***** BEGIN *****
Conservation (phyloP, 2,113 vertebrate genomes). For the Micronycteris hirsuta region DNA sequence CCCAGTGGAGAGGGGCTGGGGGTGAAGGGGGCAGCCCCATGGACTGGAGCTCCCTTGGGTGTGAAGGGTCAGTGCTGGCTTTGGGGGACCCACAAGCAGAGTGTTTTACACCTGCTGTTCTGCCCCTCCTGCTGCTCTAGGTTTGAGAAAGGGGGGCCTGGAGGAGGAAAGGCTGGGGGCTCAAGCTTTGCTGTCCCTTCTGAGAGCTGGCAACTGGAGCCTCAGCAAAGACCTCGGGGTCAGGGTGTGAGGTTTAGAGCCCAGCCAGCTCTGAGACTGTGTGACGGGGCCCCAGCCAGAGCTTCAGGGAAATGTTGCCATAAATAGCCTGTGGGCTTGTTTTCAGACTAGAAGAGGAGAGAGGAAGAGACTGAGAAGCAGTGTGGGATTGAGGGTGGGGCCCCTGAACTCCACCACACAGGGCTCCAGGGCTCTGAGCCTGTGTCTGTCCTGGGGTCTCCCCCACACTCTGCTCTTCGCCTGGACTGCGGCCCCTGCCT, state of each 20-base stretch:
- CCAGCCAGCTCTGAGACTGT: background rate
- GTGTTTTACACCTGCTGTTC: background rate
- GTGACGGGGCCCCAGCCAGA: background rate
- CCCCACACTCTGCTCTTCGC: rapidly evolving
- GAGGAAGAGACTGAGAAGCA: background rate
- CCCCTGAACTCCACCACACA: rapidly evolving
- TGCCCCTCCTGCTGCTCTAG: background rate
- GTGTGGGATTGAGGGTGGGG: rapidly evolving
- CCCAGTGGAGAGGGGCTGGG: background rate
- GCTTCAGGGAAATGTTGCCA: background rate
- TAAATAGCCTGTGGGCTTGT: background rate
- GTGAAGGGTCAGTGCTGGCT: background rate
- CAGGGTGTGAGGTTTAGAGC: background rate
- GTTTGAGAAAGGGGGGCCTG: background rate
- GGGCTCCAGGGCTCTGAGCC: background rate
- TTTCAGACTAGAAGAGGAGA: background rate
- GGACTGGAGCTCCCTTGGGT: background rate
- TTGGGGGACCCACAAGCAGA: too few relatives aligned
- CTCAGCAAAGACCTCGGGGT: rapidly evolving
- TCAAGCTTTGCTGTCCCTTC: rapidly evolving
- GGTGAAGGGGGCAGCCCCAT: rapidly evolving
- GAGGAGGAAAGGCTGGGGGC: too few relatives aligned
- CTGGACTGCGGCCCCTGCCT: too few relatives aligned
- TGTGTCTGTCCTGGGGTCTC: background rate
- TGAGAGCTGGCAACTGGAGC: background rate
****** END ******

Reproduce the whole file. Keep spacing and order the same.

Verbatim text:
Conservation (phyloP, 2,113 vertebrate genomes). For the Micronycteris hirsuta region DNA sequence CCCAGTGGAGAGGGGCTGGGGGTGAAGGGGGCAGCCCCATGGACTGGAGCTCCCTTGGGTGTGAAGGGTCAGTGCTGGCTTTGGGGGACCCACAAGCAGAGTGTTTTACACCTGCTGTTCTGCCCCTCCTGCTGCTCTAGGTTTGAGAAAGGGGGGCCTGGAGGAGGAAAGGCTGGGGGCTCAAGCTTTGCTGTCCCTTCTGAGAGCTGGCAACTGGAGCCTCAGCAAAGACCTCGGGGTCAGGGTGTGAGGTTTAGAGCCCAGCCAGCTCTGAGACTGTGTGACGGGGCCCCAGCCAGAGCTTCAGGGAAATGTTGCCATAAATAGCCTGTGGGCTTGTTTTCAGACTAGAAGAGGAGAGAGGAAGAGACTGAGAAGCAGTGTGGGATTGAGGGTGGGGCCCCTGAACTCCACCACACAGGGCTCCAGGGCTCTGAGCCTGTGTCTGTCCTGGGGTCTCCCCCACACTCTGCTCTTCGCCTGGACTGCGGCCCCTGCCT, state of each 20-base stretch:
- CCAGCCAGCTCTGAGACTGT: background rate
- GTGTTTTACACCTGCTGTTC: background rate
- GTGACGGGGCCCCAGCCAGA: background rate
- CCCCACACTCTGCTCTTCGC: rapidly evolving
- GAGGAAGAGACTGAGAAGCA: background rate
- CCCCTGAACTCCACCACACA: rapidly evolving
- TGCCCCTCCTGCTGCTCTAG: background rate
- GTGTGGGATTGAGGGTGGGG: rapidly evolving
- CCCAGTGGAGAGGGGCTGGG: background rate
- GCTTCAGGGAAATGTTGCCA: background rate
- TAAATAGCCTGTGGGCTTGT: background rate
- GTGAAGGGTCAGTGCTGGCT: background rate
- CAGGGTGTGAGGTTTAGAGC: background rate
- GTTTGAGAAAGGGGGGCCTG: background rate
- GGGCTCCAGGGCTCTGAGCC: background rate
- TTTCAGACTAGAAGAGGAGA: background rate
- GGACTGGAGCTCCCTTGGGT: background rate
- TTGGGGGACCCACAAGCAGA: too few relatives aligned
- CTCAGCAAAGACCTCGGGGT: rapidly evolving
- TCAAGCTTTGCTGTCCCTTC: rapidly evolving
- GGTGAAGGGGGCAGCCCCAT: rapidly evolving
- GAGGAGGAAAGGCTGGGGGC: too few relatives aligned
- CTGGACTGCGGCCCCTGCCT: too few relatives aligned
- TGTGTCTGTCCTGGGGTCTC: background rate
- TGAGAGCTGGCAACTGGAGC: background rate